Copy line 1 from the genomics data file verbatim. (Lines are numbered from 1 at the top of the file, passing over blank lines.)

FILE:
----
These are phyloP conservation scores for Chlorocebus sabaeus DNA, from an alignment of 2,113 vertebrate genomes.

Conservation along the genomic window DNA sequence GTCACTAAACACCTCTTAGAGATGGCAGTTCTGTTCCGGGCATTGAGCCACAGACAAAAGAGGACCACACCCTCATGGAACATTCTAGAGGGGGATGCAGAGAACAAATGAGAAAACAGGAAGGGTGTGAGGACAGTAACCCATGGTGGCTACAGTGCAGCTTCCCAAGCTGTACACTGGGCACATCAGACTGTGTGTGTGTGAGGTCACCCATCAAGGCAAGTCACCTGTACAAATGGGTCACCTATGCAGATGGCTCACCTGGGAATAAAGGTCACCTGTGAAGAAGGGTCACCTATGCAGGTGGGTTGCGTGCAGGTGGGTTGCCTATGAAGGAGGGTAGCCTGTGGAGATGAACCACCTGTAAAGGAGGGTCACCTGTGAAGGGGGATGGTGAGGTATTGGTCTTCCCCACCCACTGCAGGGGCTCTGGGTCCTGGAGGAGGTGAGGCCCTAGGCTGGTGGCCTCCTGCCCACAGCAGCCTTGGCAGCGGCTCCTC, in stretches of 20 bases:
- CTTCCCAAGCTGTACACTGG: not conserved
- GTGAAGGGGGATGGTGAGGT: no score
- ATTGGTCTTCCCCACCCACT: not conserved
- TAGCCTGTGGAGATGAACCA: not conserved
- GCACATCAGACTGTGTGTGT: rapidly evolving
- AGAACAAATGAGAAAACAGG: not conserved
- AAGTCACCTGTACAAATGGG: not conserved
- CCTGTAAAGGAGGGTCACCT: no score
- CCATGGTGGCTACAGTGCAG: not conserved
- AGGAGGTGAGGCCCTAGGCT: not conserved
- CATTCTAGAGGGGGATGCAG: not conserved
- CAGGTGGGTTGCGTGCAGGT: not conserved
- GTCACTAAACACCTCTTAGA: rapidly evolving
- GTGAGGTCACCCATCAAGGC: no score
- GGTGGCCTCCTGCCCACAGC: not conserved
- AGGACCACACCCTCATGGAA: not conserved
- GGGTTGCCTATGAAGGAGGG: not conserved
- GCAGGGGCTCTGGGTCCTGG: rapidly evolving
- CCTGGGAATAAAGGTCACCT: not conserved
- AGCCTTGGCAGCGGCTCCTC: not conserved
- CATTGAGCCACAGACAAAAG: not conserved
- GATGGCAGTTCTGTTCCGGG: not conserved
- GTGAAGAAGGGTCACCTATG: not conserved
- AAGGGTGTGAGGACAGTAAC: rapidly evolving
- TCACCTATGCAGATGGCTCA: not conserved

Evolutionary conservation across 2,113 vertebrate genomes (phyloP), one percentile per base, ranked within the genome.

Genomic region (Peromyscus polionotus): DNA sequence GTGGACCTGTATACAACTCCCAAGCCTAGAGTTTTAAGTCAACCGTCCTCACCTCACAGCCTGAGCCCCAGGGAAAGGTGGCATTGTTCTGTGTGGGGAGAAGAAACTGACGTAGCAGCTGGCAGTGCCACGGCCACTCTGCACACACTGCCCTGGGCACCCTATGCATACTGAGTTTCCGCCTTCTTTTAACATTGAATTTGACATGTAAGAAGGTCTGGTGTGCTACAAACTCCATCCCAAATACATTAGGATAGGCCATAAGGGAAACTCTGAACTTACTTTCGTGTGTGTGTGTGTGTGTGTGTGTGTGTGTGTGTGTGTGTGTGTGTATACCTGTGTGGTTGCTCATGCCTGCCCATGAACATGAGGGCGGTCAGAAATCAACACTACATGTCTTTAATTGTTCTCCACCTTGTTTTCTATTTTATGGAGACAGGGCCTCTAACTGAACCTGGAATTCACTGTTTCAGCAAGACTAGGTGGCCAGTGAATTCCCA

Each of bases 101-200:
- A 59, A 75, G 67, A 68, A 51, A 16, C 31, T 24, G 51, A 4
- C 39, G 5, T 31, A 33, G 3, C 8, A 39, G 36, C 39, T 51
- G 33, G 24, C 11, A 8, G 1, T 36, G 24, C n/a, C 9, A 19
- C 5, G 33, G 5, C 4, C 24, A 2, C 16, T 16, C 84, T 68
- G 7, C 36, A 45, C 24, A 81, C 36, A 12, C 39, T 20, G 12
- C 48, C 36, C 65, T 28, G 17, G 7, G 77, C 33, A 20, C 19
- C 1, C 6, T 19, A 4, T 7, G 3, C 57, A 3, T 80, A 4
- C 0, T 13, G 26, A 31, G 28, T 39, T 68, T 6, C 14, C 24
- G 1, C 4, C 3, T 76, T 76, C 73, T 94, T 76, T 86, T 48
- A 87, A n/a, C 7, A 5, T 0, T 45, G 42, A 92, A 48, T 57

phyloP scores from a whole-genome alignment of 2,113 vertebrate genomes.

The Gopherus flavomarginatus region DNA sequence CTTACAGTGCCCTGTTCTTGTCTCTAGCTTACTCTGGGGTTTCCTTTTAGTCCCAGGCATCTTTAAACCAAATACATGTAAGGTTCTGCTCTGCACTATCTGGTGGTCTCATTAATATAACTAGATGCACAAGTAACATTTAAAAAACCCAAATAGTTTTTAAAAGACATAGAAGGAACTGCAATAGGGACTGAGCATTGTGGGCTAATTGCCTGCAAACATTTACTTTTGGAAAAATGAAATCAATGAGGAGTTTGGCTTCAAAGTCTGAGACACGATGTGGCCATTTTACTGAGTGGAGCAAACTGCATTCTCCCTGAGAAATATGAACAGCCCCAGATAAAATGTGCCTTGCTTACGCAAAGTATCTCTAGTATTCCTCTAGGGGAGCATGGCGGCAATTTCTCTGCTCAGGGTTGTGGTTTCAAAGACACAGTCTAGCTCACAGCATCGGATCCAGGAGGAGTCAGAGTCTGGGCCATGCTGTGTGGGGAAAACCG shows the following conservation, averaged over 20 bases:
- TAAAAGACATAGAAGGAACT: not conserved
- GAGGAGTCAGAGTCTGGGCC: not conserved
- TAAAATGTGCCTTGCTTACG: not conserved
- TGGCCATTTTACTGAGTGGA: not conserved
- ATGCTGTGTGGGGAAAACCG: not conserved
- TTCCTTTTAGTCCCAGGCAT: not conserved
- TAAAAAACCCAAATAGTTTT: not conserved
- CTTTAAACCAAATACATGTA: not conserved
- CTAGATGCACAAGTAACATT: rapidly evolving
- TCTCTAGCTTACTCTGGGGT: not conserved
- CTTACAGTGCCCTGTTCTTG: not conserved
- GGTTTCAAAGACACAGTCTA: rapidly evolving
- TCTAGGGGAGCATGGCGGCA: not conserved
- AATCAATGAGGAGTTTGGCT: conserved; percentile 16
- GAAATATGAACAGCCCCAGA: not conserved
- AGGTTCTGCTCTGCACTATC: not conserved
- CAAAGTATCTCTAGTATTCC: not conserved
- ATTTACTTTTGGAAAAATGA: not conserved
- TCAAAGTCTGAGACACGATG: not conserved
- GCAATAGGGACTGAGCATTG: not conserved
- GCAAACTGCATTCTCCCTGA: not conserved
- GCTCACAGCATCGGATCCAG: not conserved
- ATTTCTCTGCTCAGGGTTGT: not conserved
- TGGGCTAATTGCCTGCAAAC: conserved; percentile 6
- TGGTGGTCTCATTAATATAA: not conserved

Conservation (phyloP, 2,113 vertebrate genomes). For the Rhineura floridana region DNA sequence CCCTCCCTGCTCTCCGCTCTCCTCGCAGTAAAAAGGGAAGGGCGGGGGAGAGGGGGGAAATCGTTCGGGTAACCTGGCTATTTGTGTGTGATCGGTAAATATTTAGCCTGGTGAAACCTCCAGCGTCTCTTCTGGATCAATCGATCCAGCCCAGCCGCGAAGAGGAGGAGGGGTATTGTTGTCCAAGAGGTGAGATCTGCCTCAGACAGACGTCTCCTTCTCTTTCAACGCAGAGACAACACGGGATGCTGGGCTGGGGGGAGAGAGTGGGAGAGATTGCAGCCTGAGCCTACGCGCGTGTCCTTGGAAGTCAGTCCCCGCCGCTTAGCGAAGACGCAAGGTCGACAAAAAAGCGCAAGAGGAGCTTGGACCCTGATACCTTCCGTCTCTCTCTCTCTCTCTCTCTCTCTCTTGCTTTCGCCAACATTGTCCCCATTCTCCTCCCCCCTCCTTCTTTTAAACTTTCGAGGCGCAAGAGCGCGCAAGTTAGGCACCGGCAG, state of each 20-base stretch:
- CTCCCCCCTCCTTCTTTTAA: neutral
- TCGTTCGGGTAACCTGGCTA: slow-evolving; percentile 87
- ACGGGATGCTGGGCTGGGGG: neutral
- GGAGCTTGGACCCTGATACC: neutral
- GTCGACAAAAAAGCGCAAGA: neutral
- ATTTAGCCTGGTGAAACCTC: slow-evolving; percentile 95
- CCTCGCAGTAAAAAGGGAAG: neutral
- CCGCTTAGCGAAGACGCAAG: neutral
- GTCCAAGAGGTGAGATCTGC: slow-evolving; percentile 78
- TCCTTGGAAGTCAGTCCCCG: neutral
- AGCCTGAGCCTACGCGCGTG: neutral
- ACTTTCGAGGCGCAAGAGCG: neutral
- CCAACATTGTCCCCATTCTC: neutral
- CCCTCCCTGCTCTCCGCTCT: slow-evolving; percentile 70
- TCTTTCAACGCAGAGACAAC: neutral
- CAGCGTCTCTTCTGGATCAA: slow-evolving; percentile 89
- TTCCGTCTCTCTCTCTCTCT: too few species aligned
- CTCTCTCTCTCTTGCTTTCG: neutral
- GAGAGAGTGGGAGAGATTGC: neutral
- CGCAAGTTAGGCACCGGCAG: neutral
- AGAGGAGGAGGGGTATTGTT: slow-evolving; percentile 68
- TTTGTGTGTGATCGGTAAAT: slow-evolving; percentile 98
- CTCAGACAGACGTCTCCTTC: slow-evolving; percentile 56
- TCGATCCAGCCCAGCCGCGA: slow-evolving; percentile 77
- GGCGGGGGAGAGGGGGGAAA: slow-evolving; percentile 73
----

These are phyloP conservation scores for Chlorocebus sabaeus DNA, from an alignment of 2,113 vertebrate genomes.